Uganda: Parliament Can Do More for People Living With Albinism

The former Speaker said while still at the helm of the August House, she championed the tax waiver on the sunscreen lotions.

The First Deputy Prime Minister, Ms Rebecca Kadaga, has challenged the leadership of Parliament to consider employing persons with albinism to shore up inclusivity in the country.

While officiating at national celebrations to commemorate the International Albinism Awareness Day in Jinja on Thursday, Ms Kadaga said Parliament should be the vanguard of persons with albinism.

The former Speaker said while still at the helm of the August House, she championed the tax waiver on the sunscreen lotions.

“We held several back and forth meetings with officials at the Ministry of Finance, planning and economic development to convince them that scrap off tax on sunscreen lotions because they’re not a luxury but a life-saving need to the people living with albinism,” Kadaga said.

She said she left an indelible mark in Parliament by bringing the plight of albinos to light.

“I was the first Speaker to employ a person living with albinism at Parliament and she is still there, I also employed one at my hotel in Kamuli,” said Kadaga, who is also the Minister for East African Community affairs.

Ms Kadaga wondered why her successors are not doing more to fight for the rights of people living with albinism.

“I thought my successors would start from where I left but to-date, no other people with albinism has been employed again at Parliament,” she said.

However, the Director of Public Affairs and Communication at Parliament, Mr Chris Obore, said employment of people with disabilities at Parliament is “not for any political actor to vend around as a personal political score”.

“Parliament is not anyone’s personal institution,” he said.

“There are many other people with disabilities who have joined the parliamentary service, however; I am constrained to name them because it perpetuates stigma. We treat them like all capable staff deserving of employment at Parliament.”

Mr Obore said employment with the parliamentary service is subject to interviews and that those currently with the institution performed excellently.

“If a politician wants credit, would they employ any person without competences simply because they are discriminated?” he said.

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Ms Kadaga was responding to concerns raised by activists led by Peter Ogiki, the executive director of Source of the Nile People with Albinism (SNUPA), who noted with concern that many albinos are discriminated in job opportunities because of their condition.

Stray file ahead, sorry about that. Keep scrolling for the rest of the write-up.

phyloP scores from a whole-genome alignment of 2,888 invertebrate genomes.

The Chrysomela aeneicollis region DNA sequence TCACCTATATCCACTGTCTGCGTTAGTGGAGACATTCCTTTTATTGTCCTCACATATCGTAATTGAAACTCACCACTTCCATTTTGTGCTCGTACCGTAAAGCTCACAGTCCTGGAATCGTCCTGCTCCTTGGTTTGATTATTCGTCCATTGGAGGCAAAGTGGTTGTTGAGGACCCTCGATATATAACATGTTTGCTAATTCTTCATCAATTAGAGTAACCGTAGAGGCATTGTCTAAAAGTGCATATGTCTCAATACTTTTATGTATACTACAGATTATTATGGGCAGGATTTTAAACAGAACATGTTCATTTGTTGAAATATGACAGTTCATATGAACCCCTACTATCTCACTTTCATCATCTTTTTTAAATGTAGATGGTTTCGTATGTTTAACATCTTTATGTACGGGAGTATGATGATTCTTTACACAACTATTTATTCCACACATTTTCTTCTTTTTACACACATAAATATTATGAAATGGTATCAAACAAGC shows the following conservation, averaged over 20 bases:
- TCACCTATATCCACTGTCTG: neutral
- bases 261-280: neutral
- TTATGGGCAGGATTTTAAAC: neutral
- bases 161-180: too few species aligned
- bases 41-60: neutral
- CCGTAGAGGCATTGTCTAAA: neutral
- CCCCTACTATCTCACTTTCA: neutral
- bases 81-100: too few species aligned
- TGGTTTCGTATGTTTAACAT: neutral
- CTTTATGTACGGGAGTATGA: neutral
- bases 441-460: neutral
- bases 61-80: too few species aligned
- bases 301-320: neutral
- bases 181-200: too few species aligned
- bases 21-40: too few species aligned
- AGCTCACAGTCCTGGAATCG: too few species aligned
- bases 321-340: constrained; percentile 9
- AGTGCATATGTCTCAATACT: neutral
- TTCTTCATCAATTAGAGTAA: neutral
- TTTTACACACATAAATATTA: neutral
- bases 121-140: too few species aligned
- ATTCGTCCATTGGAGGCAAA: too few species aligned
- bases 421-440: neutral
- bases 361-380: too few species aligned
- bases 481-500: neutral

“We have so many professionals among us including lawyers, engineers, and other fields but majority are unemployed due to marginalisation,” Ogiki said.

He also reiterated the call for government to include distribution of sunscreen lotions at lower health centres .

“Majority of our colleagues are having skin cancer due to direct contact with sun rays there we continue to implore government to consider including sun screen lotions among the essential drugs distributed at health Centre IIIs to leverage the situation,” he said.

According to Ogiki, other essential services which are still missing include inadequate cryoguns and less trained dermatologists to handle their skin care.

Cryoguns are an indispensable tool used to treat, destroy and remove unwanted tissue. They are helpful for albinos in detecting skin cancer.

“We have few dermatologists in the country, hence government should consider training more to be placed upto health centre IIIs across the country,” Ogiki said.

A similar message was echoed by the National Member of Parliament for Persons with Disabilities, Norah Kanushu, and the Executive Director of National Union of Persons with Disabilities Esther Kyozira.

The stakeholders called upon government to operationalise the National Action Plan on persons with albinism.

The National Action Plan is just on paper but not implemented at all, it talks about inclusivity in all aspects be it education, health, social services among others but it is not applicable.

The plan stresses issues such as of people with albinism are short sighted and they cannot see far but teachers are not sensitised to consider putting them in front in classroom.

It also says people with albinism cannot access some government programs like Emyooga which calls for having a specific number of members in the SACCO.

Albinos, who are categorised among the persons with disabilities, say sometimes it is very hard to mobilise the required number of PWDs in a particular constituency to qualify to access such funds.